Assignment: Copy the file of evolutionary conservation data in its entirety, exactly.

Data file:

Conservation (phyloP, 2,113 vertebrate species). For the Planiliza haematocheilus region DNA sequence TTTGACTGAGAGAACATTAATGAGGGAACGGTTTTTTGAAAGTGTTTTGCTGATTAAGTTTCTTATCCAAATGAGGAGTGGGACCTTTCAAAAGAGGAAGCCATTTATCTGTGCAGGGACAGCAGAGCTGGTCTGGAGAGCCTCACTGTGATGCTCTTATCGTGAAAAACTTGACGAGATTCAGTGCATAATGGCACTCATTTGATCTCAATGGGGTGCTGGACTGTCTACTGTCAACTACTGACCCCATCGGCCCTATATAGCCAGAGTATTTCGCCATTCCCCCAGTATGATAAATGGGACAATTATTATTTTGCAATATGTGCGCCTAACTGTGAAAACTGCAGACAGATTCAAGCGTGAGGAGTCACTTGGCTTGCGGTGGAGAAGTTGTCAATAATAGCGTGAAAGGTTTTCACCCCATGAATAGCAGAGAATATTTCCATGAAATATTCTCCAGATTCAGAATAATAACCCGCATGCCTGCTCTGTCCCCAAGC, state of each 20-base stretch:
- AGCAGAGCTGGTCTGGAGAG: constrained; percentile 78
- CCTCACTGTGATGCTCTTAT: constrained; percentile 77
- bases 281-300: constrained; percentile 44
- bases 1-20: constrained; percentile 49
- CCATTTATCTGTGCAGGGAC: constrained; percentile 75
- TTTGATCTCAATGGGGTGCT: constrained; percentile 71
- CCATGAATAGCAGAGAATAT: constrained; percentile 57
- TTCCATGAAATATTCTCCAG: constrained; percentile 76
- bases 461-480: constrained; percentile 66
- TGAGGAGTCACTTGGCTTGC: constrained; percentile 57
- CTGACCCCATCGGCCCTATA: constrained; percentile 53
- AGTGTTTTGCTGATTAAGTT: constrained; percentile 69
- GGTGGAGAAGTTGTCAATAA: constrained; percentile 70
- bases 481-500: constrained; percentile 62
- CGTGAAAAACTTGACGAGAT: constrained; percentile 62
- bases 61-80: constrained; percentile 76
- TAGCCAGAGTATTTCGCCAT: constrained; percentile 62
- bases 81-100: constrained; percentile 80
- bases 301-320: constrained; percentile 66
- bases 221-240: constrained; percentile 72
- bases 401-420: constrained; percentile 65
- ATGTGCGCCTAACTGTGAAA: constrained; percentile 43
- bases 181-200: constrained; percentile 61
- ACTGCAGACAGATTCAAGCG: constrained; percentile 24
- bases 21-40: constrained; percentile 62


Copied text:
Conservation (phyloP, 2,113 vertebrate species). For the Planiliza haematocheilus region DNA sequence TTTGACTGAGAGAACATTAATGAGGGAACGGTTTTTTGAAAGTGTTTTGCTGATTAAGTTTCTTATCCAAATGAGGAGTGGGACCTTTCAAAAGAGGAAGCCATTTATCTGTGCAGGGACAGCAGAGCTGGTCTGGAGAGCCTCACTGTGATGCTCTTATCGTGAAAAACTTGACGAGATTCAGTGCATAATGGCACTCATTTGATCTCAATGGGGTGCTGGACTGTCTACTGTCAACTACTGACCCCATCGGCCCTATATAGCCAGAGTATTTCGCCATTCCCCCAGTATGATAAATGGGACAATTATTATTTTGCAATATGTGCGCCTAACTGTGAAAACTGCAGACAGATTCAAGCGTGAGGAGTCACTTGGCTTGCGGTGGAGAAGTTGTCAATAATAGCGTGAAAGGTTTTCACCCCATGAATAGCAGAGAATATTTCCATGAAATATTCTCCAGATTCAGAATAATAACCCGCATGCCTGCTCTGTCCCCAAGC, state of each 20-base stretch:
- AGCAGAGCTGGTCTGGAGAG: constrained; percentile 78
- CCTCACTGTGATGCTCTTAT: constrained; percentile 77
- bases 281-300: constrained; percentile 44
- bases 1-20: constrained; percentile 49
- CCATTTATCTGTGCAGGGAC: constrained; percentile 75
- TTTGATCTCAATGGGGTGCT: constrained; percentile 71
- CCATGAATAGCAGAGAATAT: constrained; percentile 57
- TTCCATGAAATATTCTCCAG: constrained; percentile 76
- bases 461-480: constrained; percentile 66
- TGAGGAGTCACTTGGCTTGC: constrained; percentile 57
- CTGACCCCATCGGCCCTATA: constrained; percentile 53
- AGTGTTTTGCTGATTAAGTT: constrained; percentile 69
- GGTGGAGAAGTTGTCAATAA: constrained; percentile 70
- bases 481-500: constrained; percentile 62
- CGTGAAAAACTTGACGAGAT: constrained; percentile 62
- bases 61-80: constrained; percentile 76
- TAGCCAGAGTATTTCGCCAT: constrained; percentile 62
- bases 81-100: constrained; percentile 80
- bases 301-320: constrained; percentile 66
- bases 221-240: constrained; percentile 72
- bases 401-420: constrained; percentile 65
- ATGTGCGCCTAACTGTGAAA: constrained; percentile 43
- bases 181-200: constrained; percentile 61
- ACTGCAGACAGATTCAAGCG: constrained; percentile 24
- bases 21-40: constrained; percentile 62